John Wyver writes: Regular readers of the blog might have noticed that tomorrow night, Monday 12 October, our documentary Drama Out of a Crisis: A Celebration of Play for Today is premiered on BBC Four. Preparations for that have been all-involving, so forgive me if this week’s Links is a little less extensive than usual; as for the header image, see this CNN story and go to And finally… below.

The Tories’ culture war is a reminder that the right isn’t as fearless as it seems: a further valuable contribution to the Guardian’s contextualising of the Tories’ culture war tactics, from Andy Beckett.

Britain at the end of history: Robert Saunders is excellent on Margaret Thatcher’s failed attempt to prevent the reunification of Germany 30 years ago:

This left her weakened internationally and isolated at home. It contributed to her downfall in 1990 and had lasting consequences for Britain’s relations with the European Union. Thirty years on, it offers a cautionary tale for British diplomacy after Brexit: not least in its tendency to exaggerate British influence; to vest too much in displays of ‘strength’ and ‘resolve’; and to blame others for its mistakes.

The 1619 Chronicles: a truly remarkable column from Bret Stephens at The New York Times about history, truth, transparency, honesty, slavery and, centrally, The New York Times.

Inside the Lincoln Project’s war against Trump: great writing by Paige Williams for The New Yorker on the former Republicans fighting with videos and more for truth, justice and the American way – including this week’s brilliant ‘Covita’:

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Making ‘Drama…’, 4. The Graphics

10th October 2020

John Wyver writes: With transmission on Monday evening (9pm, BBC Four, in case you’re in any doubt) hurtling towards us I’m returning to this series of posts reflecting on the production process of our documentary about Play for Today, Drama Out of a Crisis. I’ve already considered aspects of Starting Out, The Interviews and The Archive, and here I want to explore the distinctive graphics of the programme.

From the very beginning, I knew that the film needed an overall graphic design. In part, I simply enjoy sophisticated screen graphics and I think they can add immeasurably to a film. Too often, however, they seem as if they were one of the last elements to be considered, once almost everything else was in place. I was determined that would not be the case on this project.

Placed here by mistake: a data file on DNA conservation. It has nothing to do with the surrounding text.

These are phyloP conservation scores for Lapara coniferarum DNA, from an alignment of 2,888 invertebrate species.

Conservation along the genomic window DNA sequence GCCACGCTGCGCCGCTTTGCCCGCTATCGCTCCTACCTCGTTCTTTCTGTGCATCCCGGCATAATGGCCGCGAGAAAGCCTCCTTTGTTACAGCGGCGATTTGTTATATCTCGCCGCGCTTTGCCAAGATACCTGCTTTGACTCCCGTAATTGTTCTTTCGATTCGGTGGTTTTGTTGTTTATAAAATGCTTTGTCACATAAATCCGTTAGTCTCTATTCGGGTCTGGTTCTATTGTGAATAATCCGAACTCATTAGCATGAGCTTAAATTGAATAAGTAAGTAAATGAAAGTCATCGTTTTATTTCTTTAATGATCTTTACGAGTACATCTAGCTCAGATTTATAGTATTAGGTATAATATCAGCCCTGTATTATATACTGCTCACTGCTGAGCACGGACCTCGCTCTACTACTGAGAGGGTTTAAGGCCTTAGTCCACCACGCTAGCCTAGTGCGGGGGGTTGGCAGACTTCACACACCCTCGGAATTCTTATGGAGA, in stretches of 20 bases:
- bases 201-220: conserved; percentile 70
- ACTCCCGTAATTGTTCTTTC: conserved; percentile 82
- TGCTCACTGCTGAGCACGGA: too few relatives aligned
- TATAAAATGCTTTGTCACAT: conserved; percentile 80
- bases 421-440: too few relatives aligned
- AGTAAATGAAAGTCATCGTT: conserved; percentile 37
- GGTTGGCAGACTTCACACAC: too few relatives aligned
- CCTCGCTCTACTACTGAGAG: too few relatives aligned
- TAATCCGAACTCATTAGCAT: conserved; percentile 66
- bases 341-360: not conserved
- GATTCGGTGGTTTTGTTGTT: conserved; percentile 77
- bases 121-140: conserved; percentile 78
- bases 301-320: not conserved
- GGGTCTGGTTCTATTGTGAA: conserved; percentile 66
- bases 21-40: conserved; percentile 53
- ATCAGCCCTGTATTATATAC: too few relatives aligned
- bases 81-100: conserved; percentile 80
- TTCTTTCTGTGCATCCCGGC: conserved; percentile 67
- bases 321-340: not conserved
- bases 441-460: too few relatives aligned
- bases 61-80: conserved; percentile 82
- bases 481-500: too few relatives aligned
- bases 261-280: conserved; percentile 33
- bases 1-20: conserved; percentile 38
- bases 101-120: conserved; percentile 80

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Sunday links

4th October 2020

John Wyver writes: yet another weird week, and yet another more-or-less sensible list of links to stuff that interested or engaged me over the past seven days. My thanks, as always, to those that I follow on Twitter for their great recommendations, a number of which I pass on here. And I begin with a clutch of important pieces about free expression:

• It goes way beyond the BBC: the right’s target is liberalism itself: Charlotte Higgins for the Guardian – an exceptional and profoundly concerning analysis.

Framing the right’s problem with the BBC as an assault on fair play or open recruitment, or even impartiality, is to miss the point. The real project is bigger, more serious and more alarming.

The Tories’ ban on anti-capitalist resources in schools is an attempt to stifle dissent: Owen Jones, also for the Guardian:

Believing that an economy whose organising principle is profit isn’t humanity’s endpoint is a legitimate opinion to be debated in a functioning democracy; but as Martha Spurrier, director of Liberty, tells me, this diktat “is a heavyhanded attempt to stop free speech and prevent free thought. It’s asking teachers – people interested in expanding minds – to become enforcers of politicians’ desire to quell dissent, criticism and debate.”

The Philip Guston show should be reinstated: for The New York Times, Jason Farago on the absurdity of the postponement’ of the Guston retrospective at Tate Modern and elsewhere – and the robust response by nearly 100 artists, curators and others.

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Making ‘Drama…’, 3. The Archive

1st October 2020

John Wyver writes: with Monday 12 October now confirmed for BBC Four’s initial transmission of Drama out of a Crisis: A Celebration of Play for Today, I’m going to continue my series of posts about the making of the documentary. The first two are here (‘Starting Out’) and here (‘The Interviews’), and in these notes I want to reflect further on the use that editor Todd MacDonald and I made of the archive resources – including the exceptional drama Leeds United! (wr. Colin Welland, dir. Roy Battersby, 1974), pictured above.